Basalt fiber is a material made from extremely fine fibers of basalt, which is composed of the minerals plagioclase, pyroxene, and olivine. It is similar to carbon fiber and fiberglass, having better physicomechanical properties than fiberglass, but being significantly cheaper than carbon fiber. It is used as a fireproof textile in the aerospace and automotive industries and can also be used as a composite to produce products such as camera tripods.
Basalt fiber is made from a single material, crushed basalt, from a carefully chosen quarry source and unlike other materials such as glass fiber, essentially no materials are added. The basalt is simply washed and then melted.
The manufacture of basalt fiber requires the melting of the quarried basalt rock at about 1,400 °C (2,550 °F). The molten rock is then extruded through small nozzles to produce continuous filaments of basalt fiber. There are three main manufacturing techniques, which are centrifugal-blowing, centrifugal-multiroll and die-blowing. The fibers typically have a filament diameter of between 9 and 13 µm which is far enough above the respiratory limit of 5 µm to make basalt fiber a suitable replacement for asbestos. They also have a high elastic modulus, resulting in excellent specific tenacity—three times that of steel.[verification needed]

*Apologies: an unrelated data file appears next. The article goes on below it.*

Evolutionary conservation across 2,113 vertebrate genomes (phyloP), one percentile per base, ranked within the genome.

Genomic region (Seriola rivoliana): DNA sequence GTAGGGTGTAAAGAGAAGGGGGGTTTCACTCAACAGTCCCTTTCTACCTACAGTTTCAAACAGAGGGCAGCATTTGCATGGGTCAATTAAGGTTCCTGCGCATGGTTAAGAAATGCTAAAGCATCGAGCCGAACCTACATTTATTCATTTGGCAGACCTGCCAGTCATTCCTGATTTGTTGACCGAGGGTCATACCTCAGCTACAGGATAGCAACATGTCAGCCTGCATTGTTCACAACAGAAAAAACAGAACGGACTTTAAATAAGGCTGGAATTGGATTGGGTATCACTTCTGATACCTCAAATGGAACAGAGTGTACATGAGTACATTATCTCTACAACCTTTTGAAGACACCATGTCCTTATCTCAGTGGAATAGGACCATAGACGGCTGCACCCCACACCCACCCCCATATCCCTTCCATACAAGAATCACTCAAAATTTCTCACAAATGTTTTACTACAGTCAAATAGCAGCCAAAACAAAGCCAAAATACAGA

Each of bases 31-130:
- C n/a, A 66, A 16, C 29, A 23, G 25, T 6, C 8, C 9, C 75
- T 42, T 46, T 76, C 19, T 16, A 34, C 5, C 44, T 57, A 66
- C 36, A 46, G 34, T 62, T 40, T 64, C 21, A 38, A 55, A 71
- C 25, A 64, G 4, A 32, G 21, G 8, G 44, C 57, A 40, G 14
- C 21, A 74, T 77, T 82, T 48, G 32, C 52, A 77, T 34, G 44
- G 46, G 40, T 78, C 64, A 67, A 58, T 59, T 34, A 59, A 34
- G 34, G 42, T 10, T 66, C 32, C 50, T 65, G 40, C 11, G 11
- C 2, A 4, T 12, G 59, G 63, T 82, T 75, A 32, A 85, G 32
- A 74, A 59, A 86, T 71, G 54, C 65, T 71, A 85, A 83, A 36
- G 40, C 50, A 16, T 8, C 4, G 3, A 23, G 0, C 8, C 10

|Tensile strength||4.84 GPa|
|Elastic modulus||89 GPa|
|Elongation at break||3.15%|
|Strength ratio||Elastic modulus
|Carbon fiber (large)||1.74||3.62||2.08||228||131|
|Carbon fiber (medium)||1.80||5.10||2.83||241||134|
|Carbon fiber (small)||1.80||6.21||3.45||297||165|
The first attempts to produce basalt fiber were made in the United States in 1923 by Paul Dhe who was granted U.S. Patent 1,462,446. These were further developed after World War II by researchers in the USA, Europe and the Soviet Union especially for military and aerospace applications. Since declassification in 1995 basalt fibers have been used in a wider range of civilian applications.
- Heat protection
- Friction materials
- High pressure vessels (e.g. tanks and gas cylinders)
- Load bearing profiles
- Windmill blades
- Lamp posts
- Ship hulls
- Car bodies
- Sports equipment
- Concrete reinforcement (e.g. for bridges and buildings)
- Speaker cones
- Cavity wall ties
- Ablesimov N.E., Zemtsov A.N. Relaxation effects in non-equilibrium condense systems. Basalts : from eruption up to a fiber. Moskow: ITiG FEB RAS, 2010. 400 p.
- The production of basalt fibers Information from the Uzbekistan state scientific committee
- Basalt Continuous Fiber - Information and Characteristics Information from the Basalt Fiber & Composite Materials Technology Development
- Basalt Roving Dome Video demonstration of concrete construction reinforced with basalt fiber